“Where’s Jeremy?” she asked, hostility in her voice. “Where’s Jeremy?” she repeated, practically screaming it. “You’re not Jeremy! You’re not supposed to be here! Go away!”

            “Please calm down,” he pleaded. “Are you lost too? Maybe we can help each other find a way out. Do you need help?”

            “You can’t help me! Nobody can help me!”

            “It’s alright,” he assured her. “It’s alright. Just calm down, please.” He grabbed her wrist; she was cold to the touch. Skin like the dead of winter.

            A flashlight beamed across the hilltop.

            “Hey, you!” another voice shouted. He glanced over his shoulder. A man trudged up the hill, wearing camouflage pants and a bright orange vest. A rifle slung over his left shoulder. “What are you doing out here?” the man shouted. “You know it’s hunting season? Wandering around in these woods after dark is a good way to get yourself shot.”

            “I’m sorry,” Isaac called out. “I got all turned around. Couldn’t find my way out. And my cell phone isn’t working. Do you have a phone I could use? This girl needs help.”

            “Girl?” the hunter asked as he drew closer to Isaac. “What girl?”

            Isaac turned to look, but the girl was gone.

            “Impossible,” he whispered. “She was just here.”

            The hunter approached him with more caution than he expected from a man carrying a 12 gauge rifle. “You okay, son? You look like you’ve seen a ghost.”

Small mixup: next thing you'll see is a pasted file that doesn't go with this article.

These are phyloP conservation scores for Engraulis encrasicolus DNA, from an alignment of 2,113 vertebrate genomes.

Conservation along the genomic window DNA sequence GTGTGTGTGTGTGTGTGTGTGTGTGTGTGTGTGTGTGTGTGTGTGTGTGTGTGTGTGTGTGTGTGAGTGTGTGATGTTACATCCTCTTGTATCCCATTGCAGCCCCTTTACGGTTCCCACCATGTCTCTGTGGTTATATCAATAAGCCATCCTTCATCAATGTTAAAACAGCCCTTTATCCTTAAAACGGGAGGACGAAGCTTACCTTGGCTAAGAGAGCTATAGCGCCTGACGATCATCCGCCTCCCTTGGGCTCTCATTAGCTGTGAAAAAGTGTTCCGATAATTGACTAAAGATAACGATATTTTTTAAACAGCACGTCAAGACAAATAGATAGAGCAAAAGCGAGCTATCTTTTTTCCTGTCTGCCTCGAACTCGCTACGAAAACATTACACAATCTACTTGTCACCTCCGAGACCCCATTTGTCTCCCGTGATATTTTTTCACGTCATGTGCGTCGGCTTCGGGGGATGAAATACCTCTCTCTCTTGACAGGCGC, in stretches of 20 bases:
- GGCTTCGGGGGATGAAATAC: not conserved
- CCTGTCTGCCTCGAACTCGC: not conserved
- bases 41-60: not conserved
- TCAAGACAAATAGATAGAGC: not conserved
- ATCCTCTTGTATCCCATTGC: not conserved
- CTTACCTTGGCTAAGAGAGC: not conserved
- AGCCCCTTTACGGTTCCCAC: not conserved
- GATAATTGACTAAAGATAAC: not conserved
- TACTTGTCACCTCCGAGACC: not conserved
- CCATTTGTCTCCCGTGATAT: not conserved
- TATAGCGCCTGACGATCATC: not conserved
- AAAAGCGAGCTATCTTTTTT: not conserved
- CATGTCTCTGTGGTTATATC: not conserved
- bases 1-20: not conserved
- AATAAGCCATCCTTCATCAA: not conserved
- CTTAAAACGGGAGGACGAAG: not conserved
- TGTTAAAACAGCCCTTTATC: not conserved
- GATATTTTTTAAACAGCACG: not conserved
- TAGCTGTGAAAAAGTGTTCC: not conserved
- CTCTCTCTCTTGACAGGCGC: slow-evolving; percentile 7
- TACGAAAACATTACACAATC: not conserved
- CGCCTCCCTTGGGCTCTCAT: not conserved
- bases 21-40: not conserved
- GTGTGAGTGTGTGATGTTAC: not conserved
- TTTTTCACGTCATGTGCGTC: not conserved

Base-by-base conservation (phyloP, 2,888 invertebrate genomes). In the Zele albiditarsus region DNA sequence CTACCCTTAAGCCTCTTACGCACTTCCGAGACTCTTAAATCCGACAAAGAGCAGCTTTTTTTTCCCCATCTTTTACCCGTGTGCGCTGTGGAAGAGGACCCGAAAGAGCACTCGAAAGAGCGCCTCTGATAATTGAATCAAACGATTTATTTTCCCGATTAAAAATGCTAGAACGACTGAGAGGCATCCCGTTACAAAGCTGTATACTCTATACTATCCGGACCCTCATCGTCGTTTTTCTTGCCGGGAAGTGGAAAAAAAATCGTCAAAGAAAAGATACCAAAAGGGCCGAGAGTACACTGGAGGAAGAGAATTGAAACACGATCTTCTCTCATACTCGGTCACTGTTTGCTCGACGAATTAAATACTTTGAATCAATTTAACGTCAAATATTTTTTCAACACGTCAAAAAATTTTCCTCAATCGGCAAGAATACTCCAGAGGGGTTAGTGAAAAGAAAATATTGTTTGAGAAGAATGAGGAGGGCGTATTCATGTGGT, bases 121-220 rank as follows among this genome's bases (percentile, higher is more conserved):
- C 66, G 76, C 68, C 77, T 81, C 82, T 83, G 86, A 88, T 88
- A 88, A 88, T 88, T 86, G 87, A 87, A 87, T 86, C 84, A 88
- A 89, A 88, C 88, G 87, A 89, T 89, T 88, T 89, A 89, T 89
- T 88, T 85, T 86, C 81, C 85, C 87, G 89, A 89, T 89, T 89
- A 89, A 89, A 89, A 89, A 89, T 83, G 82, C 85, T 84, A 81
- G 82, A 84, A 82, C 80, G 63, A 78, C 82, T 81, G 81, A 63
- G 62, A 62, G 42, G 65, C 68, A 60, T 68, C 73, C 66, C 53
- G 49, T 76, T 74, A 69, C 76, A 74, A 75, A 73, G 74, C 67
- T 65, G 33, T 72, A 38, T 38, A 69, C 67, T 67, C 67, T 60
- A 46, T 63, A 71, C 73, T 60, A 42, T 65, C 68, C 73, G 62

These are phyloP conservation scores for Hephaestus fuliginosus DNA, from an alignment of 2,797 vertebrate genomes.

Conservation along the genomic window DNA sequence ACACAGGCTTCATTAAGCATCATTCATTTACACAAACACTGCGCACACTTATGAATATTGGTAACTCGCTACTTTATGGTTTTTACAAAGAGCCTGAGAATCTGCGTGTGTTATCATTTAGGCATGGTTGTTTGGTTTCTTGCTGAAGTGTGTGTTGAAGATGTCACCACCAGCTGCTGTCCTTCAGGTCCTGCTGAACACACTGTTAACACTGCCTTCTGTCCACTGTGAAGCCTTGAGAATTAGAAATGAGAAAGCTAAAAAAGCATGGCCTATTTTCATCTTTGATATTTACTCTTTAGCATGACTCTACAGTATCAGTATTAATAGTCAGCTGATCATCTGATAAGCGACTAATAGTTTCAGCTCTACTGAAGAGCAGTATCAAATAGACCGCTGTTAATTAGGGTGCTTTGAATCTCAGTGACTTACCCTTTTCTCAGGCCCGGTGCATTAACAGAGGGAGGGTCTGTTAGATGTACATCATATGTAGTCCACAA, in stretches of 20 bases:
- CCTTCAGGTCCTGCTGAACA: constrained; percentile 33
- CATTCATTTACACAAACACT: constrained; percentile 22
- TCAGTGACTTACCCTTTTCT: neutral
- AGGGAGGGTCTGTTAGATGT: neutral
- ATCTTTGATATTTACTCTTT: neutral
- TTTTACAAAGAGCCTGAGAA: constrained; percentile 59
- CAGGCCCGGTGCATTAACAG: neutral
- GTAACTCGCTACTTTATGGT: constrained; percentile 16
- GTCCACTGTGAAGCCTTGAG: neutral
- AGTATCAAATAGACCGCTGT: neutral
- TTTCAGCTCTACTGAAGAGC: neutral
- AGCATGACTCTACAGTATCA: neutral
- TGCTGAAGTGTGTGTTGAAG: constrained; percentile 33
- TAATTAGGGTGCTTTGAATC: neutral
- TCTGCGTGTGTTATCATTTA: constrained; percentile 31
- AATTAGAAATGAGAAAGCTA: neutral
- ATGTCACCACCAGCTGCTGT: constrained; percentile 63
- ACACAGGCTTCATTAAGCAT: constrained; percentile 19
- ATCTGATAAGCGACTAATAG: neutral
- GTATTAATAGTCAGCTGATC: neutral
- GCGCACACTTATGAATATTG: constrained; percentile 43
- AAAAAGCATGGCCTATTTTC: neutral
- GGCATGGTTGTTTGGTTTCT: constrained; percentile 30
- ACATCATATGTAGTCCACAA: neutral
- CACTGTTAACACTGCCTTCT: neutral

“I think I did,” he muttered. “You really didn’t see the girl?”

            “Son, I have no clue what you’re talking about. You were all alone when I first saw you.”

            “I must be losing my mind.”

            “It’s alright, son. I’ll give you directions back to the main trail. I’ve even got a map. Hmm…” the man trailed off.

            “What is it?”

            “Nothing, it’s just…you said there was a girl here? By herself?”

            “Yes. I’m telling you, she was right here. Why, what is it?”

            “Nothing, just reminded me of a story years back. A real tragedy. Girl committed suicide up here.”

            Isaac had a vague recollection of the story. He’d seen it in the papers, even caught wind of it on a few local news stations. He couldn’t remember all the details, but the hunter filled him in on what he failed to recall.

            “Jennifer was her name. I knew her family. I mean, we weren’t best friends, but I used to see her father around town a lot, we’d chat for a few minutes here and there. See her mom in the market. She was always kind to me. Jennifer and her boyfriend used to come up her at night to fool around sometimes. One night, she was supposed to meet him out here, but he never showed. He died in a car accident. A firetruck was racing to a call and they ran a red light, plowed right into him. The whole car was in pieces. Nobody could have survived that crash. She took her own life shortly after, right here on top of this hill. Damn shame, if you ask me. She was so young. Had her whole life ahead of her.”

            “The boyfriend, what was his name?”

            “Jeremy.”